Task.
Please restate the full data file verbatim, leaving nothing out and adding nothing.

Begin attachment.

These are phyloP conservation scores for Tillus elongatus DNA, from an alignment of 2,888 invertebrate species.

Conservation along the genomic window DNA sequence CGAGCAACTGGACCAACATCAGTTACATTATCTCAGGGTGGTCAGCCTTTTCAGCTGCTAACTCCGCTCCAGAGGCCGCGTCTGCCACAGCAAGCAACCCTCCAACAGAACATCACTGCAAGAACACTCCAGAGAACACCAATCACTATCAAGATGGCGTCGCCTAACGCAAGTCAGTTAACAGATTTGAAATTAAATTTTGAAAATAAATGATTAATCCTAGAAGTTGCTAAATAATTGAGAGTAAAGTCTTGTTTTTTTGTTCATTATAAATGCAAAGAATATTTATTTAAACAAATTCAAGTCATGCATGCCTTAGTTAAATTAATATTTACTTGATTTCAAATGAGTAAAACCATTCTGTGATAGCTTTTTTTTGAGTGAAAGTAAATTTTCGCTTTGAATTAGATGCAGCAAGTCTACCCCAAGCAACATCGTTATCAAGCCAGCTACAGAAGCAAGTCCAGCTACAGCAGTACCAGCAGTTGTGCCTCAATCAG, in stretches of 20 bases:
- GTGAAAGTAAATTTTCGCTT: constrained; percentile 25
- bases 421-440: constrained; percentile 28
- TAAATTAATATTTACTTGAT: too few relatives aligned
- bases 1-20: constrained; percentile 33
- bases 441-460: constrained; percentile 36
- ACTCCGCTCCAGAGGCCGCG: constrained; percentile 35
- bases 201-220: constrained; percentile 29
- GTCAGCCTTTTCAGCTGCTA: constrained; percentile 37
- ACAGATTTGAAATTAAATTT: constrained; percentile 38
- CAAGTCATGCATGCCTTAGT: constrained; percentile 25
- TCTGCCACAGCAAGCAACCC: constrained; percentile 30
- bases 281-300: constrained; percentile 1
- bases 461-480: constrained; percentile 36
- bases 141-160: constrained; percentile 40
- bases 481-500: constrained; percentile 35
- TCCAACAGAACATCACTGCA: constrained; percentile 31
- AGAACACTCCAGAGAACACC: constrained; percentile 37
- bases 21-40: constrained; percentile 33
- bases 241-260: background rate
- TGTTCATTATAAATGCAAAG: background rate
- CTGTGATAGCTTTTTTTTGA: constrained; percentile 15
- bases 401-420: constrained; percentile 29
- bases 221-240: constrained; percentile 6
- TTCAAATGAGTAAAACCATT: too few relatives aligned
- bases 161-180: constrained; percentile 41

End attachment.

These are phyloP conservation scores for Tillus elongatus DNA, from an alignment of 2,888 invertebrate species.

Conservation along the genomic window DNA sequence CGAGCAACTGGACCAACATCAGTTACATTATCTCAGGGTGGTCAGCCTTTTCAGCTGCTAACTCCGCTCCAGAGGCCGCGTCTGCCACAGCAAGCAACCCTCCAACAGAACATCACTGCAAGAACACTCCAGAGAACACCAATCACTATCAAGATGGCGTCGCCTAACGCAAGTCAGTTAACAGATTTGAAATTAAATTTTGAAAATAAATGATTAATCCTAGAAGTTGCTAAATAATTGAGAGTAAAGTCTTGTTTTTTTGTTCATTATAAATGCAAAGAATATTTATTTAAACAAATTCAAGTCATGCATGCCTTAGTTAAATTAATATTTACTTGATTTCAAATGAGTAAAACCATTCTGTGATAGCTTTTTTTTGAGTGAAAGTAAATTTTCGCTTTGAATTAGATGCAGCAAGTCTACCCCAAGCAACATCGTTATCAAGCCAGCTACAGAAGCAAGTCCAGCTACAGCAGTACCAGCAGTTGTGCCTCAATCAG, in stretches of 20 bases:
- GTGAAAGTAAATTTTCGCTT: constrained; percentile 25
- bases 421-440: constrained; percentile 28
- TAAATTAATATTTACTTGAT: too few relatives aligned
- bases 1-20: constrained; percentile 33
- bases 441-460: constrained; percentile 36
- ACTCCGCTCCAGAGGCCGCG: constrained; percentile 35
- bases 201-220: constrained; percentile 29
- GTCAGCCTTTTCAGCTGCTA: constrained; percentile 37
- ACAGATTTGAAATTAAATTT: constrained; percentile 38
- CAAGTCATGCATGCCTTAGT: constrained; percentile 25
- TCTGCCACAGCAAGCAACCC: constrained; percentile 30
- bases 281-300: constrained; percentile 1
- bases 461-480: constrained; percentile 36
- bases 141-160: constrained; percentile 40
- bases 481-500: constrained; percentile 35
- TCCAACAGAACATCACTGCA: constrained; percentile 31
- AGAACACTCCAGAGAACACC: constrained; percentile 37
- bases 21-40: constrained; percentile 33
- bases 241-260: background rate
- TGTTCATTATAAATGCAAAG: background rate
- CTGTGATAGCTTTTTTTTGA: constrained; percentile 15
- bases 401-420: constrained; percentile 29
- bases 221-240: constrained; percentile 6
- TTCAAATGAGTAAAACCATT: too few relatives aligned
- bases 161-180: constrained; percentile 41